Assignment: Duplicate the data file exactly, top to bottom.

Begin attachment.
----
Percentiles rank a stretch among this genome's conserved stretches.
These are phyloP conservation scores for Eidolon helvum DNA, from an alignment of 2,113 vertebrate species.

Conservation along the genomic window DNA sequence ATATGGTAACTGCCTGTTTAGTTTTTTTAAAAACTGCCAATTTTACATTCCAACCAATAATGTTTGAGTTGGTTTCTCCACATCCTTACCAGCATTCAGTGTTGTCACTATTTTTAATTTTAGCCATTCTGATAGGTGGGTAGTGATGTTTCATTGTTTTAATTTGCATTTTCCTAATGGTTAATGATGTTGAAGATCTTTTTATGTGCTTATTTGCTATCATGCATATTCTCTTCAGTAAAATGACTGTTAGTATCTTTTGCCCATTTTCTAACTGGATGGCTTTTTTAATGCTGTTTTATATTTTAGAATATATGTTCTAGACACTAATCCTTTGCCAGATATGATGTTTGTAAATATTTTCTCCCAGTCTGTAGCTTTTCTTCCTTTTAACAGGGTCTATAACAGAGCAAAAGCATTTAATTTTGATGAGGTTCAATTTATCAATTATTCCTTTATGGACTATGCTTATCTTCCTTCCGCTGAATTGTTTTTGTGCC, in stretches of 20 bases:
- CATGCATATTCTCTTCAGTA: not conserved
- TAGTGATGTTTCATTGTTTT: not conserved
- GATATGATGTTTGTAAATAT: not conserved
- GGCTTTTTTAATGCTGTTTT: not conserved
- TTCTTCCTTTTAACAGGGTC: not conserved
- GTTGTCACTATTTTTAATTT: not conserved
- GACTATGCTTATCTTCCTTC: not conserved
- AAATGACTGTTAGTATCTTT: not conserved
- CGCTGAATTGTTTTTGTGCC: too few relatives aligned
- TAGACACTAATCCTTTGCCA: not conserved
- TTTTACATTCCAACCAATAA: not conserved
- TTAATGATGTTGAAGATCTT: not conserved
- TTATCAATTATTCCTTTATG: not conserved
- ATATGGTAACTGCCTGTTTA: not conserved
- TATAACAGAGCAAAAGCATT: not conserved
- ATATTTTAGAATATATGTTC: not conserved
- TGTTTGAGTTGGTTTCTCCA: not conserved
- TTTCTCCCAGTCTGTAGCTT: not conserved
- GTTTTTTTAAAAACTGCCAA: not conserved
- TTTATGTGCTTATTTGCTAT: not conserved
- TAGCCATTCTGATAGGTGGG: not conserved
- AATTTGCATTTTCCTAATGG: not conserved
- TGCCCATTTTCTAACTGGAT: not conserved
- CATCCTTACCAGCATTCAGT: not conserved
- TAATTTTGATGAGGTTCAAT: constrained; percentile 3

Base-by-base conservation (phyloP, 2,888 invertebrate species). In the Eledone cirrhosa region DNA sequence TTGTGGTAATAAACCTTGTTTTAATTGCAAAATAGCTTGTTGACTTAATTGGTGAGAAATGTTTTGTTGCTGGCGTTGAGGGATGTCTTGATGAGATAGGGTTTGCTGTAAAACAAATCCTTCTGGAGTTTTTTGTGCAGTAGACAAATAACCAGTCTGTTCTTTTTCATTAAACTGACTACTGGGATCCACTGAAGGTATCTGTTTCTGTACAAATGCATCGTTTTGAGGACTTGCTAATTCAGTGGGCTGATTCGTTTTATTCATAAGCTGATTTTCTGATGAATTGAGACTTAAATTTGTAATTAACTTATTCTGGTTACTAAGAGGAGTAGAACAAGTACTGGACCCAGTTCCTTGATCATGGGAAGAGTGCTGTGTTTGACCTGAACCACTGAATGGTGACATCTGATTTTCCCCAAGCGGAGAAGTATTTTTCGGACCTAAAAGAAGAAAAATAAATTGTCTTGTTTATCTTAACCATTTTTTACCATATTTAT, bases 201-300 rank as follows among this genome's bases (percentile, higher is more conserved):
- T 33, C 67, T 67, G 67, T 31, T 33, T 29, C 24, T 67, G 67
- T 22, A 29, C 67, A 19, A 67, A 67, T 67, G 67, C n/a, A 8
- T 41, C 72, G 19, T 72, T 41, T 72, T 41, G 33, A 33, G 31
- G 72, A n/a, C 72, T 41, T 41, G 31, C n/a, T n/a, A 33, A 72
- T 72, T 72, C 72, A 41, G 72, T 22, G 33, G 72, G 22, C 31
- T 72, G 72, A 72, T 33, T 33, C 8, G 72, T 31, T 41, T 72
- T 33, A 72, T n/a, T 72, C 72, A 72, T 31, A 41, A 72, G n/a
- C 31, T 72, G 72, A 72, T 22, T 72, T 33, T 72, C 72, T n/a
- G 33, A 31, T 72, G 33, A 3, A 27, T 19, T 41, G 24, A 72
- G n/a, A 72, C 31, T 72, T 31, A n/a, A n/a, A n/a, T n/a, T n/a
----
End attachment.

Percentiles rank a stretch among this genome's conserved stretches.
These are phyloP conservation scores for Eidolon helvum DNA, from an alignment of 2,113 vertebrate species.

Conservation along the genomic window DNA sequence ATATGGTAACTGCCTGTTTAGTTTTTTTAAAAACTGCCAATTTTACATTCCAACCAATAATGTTTGAGTTGGTTTCTCCACATCCTTACCAGCATTCAGTGTTGTCACTATTTTTAATTTTAGCCATTCTGATAGGTGGGTAGTGATGTTTCATTGTTTTAATTTGCATTTTCCTAATGGTTAATGATGTTGAAGATCTTTTTATGTGCTTATTTGCTATCATGCATATTCTCTTCAGTAAAATGACTGTTAGTATCTTTTGCCCATTTTCTAACTGGATGGCTTTTTTAATGCTGTTTTATATTTTAGAATATATGTTCTAGACACTAATCCTTTGCCAGATATGATGTTTGTAAATATTTTCTCCCAGTCTGTAGCTTTTCTTCCTTTTAACAGGGTCTATAACAGAGCAAAAGCATTTAATTTTGATGAGGTTCAATTTATCAATTATTCCTTTATGGACTATGCTTATCTTCCTTCCGCTGAATTGTTTTTGTGCC, in stretches of 20 bases:
- CATGCATATTCTCTTCAGTA: not conserved
- TAGTGATGTTTCATTGTTTT: not conserved
- GATATGATGTTTGTAAATAT: not conserved
- GGCTTTTTTAATGCTGTTTT: not conserved
- TTCTTCCTTTTAACAGGGTC: not conserved
- GTTGTCACTATTTTTAATTT: not conserved
- GACTATGCTTATCTTCCTTC: not conserved
- AAATGACTGTTAGTATCTTT: not conserved
- CGCTGAATTGTTTTTGTGCC: too few relatives aligned
- TAGACACTAATCCTTTGCCA: not conserved
- TTTTACATTCCAACCAATAA: not conserved
- TTAATGATGTTGAAGATCTT: not conserved
- TTATCAATTATTCCTTTATG: not conserved
- ATATGGTAACTGCCTGTTTA: not conserved
- TATAACAGAGCAAAAGCATT: not conserved
- ATATTTTAGAATATATGTTC: not conserved
- TGTTTGAGTTGGTTTCTCCA: not conserved
- TTTCTCCCAGTCTGTAGCTT: not conserved
- GTTTTTTTAAAAACTGCCAA: not conserved
- TTTATGTGCTTATTTGCTAT: not conserved
- TAGCCATTCTGATAGGTGGG: not conserved
- AATTTGCATTTTCCTAATGG: not conserved
- TGCCCATTTTCTAACTGGAT: not conserved
- CATCCTTACCAGCATTCAGT: not conserved
- TAATTTTGATGAGGTTCAAT: constrained; percentile 3

Base-by-base conservation (phyloP, 2,888 invertebrate species). In the Eledone cirrhosa region DNA sequence TTGTGGTAATAAACCTTGTTTTAATTGCAAAATAGCTTGTTGACTTAATTGGTGAGAAATGTTTTGTTGCTGGCGTTGAGGGATGTCTTGATGAGATAGGGTTTGCTGTAAAACAAATCCTTCTGGAGTTTTTTGTGCAGTAGACAAATAACCAGTCTGTTCTTTTTCATTAAACTGACTACTGGGATCCACTGAAGGTATCTGTTTCTGTACAAATGCATCGTTTTGAGGACTTGCTAATTCAGTGGGCTGATTCGTTTTATTCATAAGCTGATTTTCTGATGAATTGAGACTTAAATTTGTAATTAACTTATTCTGGTTACTAAGAGGAGTAGAACAAGTACTGGACCCAGTTCCTTGATCATGGGAAGAGTGCTGTGTTTGACCTGAACCACTGAATGGTGACATCTGATTTTCCCCAAGCGGAGAAGTATTTTTCGGACCTAAAAGAAGAAAAATAAATTGTCTTGTTTATCTTAACCATTTTTTACCATATTTAT, bases 201-300 rank as follows among this genome's bases (percentile, higher is more conserved):
- T 33, C 67, T 67, G 67, T 31, T 33, T 29, C 24, T 67, G 67
- T 22, A 29, C 67, A 19, A 67, A 67, T 67, G 67, C n/a, A 8
- T 41, C 72, G 19, T 72, T 41, T 72, T 41, G 33, A 33, G 31
- G 72, A n/a, C 72, T 41, T 41, G 31, C n/a, T n/a, A 33, A 72
- T 72, T 72, C 72, A 41, G 72, T 22, G 33, G 72, G 22, C 31
- T 72, G 72, A 72, T 33, T 33, C 8, G 72, T 31, T 41, T 72
- T 33, A 72, T n/a, T 72, C 72, A 72, T 31, A 41, A 72, G n/a
- C 31, T 72, G 72, A 72, T 22, T 72, T 33, T 72, C 72, T n/a
- G 33, A 31, T 72, G 33, A 3, A 27, T 19, T 41, G 24, A 72
- G n/a, A 72, C 31, T 72, T 31, A n/a, A n/a, A n/a, T n/a, T n/a